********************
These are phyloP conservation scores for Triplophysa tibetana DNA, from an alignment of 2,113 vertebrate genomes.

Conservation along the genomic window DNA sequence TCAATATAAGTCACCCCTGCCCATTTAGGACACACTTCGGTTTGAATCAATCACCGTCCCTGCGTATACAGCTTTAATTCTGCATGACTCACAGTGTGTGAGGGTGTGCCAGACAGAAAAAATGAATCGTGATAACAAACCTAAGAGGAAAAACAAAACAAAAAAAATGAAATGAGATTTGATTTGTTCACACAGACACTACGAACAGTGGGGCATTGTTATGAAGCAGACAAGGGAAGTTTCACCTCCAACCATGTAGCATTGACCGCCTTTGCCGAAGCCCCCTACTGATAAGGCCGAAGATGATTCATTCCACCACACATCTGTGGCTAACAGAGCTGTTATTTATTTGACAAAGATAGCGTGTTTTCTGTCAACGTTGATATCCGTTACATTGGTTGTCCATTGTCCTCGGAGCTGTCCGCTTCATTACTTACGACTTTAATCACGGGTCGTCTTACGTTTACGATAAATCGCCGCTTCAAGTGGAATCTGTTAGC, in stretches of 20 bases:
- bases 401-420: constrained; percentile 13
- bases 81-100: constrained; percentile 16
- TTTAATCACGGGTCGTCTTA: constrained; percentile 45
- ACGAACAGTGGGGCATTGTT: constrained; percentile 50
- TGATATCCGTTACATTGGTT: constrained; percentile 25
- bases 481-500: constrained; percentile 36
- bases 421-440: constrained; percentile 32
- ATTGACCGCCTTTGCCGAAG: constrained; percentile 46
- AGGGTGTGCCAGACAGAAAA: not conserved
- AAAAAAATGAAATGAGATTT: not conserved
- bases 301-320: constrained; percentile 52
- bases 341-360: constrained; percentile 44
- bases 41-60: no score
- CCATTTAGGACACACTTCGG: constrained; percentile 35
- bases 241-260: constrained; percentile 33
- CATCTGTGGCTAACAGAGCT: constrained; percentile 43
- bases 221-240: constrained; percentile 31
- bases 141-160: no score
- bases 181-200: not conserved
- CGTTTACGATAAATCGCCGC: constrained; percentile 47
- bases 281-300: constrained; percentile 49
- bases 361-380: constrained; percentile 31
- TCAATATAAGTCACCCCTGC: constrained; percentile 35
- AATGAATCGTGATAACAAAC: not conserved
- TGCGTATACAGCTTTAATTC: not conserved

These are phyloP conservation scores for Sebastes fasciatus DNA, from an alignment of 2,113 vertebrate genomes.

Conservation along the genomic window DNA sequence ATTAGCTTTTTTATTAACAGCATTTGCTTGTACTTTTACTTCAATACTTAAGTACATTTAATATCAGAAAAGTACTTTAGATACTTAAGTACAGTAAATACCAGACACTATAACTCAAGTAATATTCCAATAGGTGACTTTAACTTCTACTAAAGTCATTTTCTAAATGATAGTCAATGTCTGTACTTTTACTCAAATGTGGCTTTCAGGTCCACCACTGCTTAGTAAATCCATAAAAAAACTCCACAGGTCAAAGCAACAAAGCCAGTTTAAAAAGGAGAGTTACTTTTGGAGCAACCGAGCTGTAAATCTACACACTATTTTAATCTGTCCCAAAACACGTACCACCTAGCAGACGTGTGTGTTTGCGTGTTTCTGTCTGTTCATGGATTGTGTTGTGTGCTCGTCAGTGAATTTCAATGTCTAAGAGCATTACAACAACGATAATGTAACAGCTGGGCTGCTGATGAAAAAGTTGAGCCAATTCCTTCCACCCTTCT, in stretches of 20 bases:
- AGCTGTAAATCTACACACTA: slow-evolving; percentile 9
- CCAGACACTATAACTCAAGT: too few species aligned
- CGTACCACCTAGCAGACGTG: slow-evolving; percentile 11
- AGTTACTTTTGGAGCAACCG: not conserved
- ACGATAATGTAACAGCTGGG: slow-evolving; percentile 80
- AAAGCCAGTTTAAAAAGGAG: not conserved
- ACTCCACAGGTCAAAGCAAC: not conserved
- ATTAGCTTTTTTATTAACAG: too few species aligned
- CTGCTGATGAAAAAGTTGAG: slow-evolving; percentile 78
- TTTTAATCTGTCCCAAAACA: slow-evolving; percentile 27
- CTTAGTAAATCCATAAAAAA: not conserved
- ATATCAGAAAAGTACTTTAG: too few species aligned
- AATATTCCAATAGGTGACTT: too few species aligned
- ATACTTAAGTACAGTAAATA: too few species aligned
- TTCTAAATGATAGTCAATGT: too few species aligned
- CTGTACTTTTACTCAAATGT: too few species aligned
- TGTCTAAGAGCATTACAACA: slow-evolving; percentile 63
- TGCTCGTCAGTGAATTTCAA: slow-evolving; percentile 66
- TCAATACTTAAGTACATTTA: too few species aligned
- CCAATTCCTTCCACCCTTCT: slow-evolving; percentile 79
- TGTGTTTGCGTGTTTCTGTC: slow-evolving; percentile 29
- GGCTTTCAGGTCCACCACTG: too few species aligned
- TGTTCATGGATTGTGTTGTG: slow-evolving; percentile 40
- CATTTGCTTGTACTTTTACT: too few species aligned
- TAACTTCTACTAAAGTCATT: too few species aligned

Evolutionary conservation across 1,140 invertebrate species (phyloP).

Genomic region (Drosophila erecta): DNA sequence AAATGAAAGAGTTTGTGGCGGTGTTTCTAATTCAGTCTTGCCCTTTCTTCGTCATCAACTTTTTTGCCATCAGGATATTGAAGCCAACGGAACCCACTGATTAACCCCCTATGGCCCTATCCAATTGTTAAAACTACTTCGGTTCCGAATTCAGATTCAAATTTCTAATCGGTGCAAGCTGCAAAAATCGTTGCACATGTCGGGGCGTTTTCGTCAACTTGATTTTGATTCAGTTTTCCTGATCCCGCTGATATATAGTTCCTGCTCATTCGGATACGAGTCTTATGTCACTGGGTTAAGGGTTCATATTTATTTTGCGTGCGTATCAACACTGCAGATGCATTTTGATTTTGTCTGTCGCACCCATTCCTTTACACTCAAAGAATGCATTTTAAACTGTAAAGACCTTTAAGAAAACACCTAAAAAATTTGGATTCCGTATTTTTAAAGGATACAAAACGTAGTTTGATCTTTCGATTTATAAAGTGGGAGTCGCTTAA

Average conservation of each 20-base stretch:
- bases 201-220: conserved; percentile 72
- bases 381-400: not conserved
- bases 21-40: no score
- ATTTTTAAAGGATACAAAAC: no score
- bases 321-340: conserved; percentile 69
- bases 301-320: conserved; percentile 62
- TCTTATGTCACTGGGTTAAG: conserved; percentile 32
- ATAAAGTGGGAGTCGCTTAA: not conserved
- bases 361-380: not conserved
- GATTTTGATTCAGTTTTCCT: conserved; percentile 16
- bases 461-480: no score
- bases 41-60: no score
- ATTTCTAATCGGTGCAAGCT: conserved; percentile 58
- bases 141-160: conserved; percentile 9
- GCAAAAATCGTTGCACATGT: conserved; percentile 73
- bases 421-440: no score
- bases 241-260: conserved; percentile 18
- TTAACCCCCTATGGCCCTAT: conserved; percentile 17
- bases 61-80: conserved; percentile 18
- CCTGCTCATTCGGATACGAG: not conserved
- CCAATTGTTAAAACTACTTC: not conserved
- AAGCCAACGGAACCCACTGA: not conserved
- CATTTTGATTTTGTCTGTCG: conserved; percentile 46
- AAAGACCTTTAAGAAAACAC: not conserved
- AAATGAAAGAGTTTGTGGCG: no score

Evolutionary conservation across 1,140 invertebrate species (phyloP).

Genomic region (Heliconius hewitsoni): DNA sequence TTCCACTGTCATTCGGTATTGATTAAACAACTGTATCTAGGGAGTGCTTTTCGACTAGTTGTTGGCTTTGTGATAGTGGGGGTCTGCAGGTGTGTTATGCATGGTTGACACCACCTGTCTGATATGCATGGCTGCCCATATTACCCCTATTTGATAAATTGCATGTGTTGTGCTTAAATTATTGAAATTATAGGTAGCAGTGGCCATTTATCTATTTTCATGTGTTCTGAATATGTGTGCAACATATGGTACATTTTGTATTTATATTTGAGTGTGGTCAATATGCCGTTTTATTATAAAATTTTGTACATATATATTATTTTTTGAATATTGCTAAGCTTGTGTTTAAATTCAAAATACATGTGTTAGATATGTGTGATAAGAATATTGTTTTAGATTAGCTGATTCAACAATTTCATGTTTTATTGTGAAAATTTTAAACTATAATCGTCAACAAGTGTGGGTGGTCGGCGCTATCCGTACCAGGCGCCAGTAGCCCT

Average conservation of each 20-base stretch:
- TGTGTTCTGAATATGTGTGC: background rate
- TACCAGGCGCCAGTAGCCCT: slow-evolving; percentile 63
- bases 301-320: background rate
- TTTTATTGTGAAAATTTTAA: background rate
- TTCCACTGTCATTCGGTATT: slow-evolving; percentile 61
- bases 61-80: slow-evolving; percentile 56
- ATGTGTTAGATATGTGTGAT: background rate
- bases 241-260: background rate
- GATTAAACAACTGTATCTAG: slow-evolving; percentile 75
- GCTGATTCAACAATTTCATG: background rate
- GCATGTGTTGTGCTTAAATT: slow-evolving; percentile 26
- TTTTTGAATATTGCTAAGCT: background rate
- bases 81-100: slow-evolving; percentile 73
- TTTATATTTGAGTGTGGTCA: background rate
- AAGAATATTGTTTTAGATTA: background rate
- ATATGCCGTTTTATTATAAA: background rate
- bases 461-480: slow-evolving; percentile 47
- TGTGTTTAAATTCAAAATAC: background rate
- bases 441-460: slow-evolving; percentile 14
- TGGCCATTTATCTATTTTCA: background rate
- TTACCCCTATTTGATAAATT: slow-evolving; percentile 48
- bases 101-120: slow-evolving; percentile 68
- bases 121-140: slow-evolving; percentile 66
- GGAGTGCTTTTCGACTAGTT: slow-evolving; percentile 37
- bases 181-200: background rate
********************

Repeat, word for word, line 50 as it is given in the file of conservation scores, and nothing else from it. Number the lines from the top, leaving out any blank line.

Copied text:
- TGTGTTTGCGTGTTTCTGTC: slow-evolving; percentile 29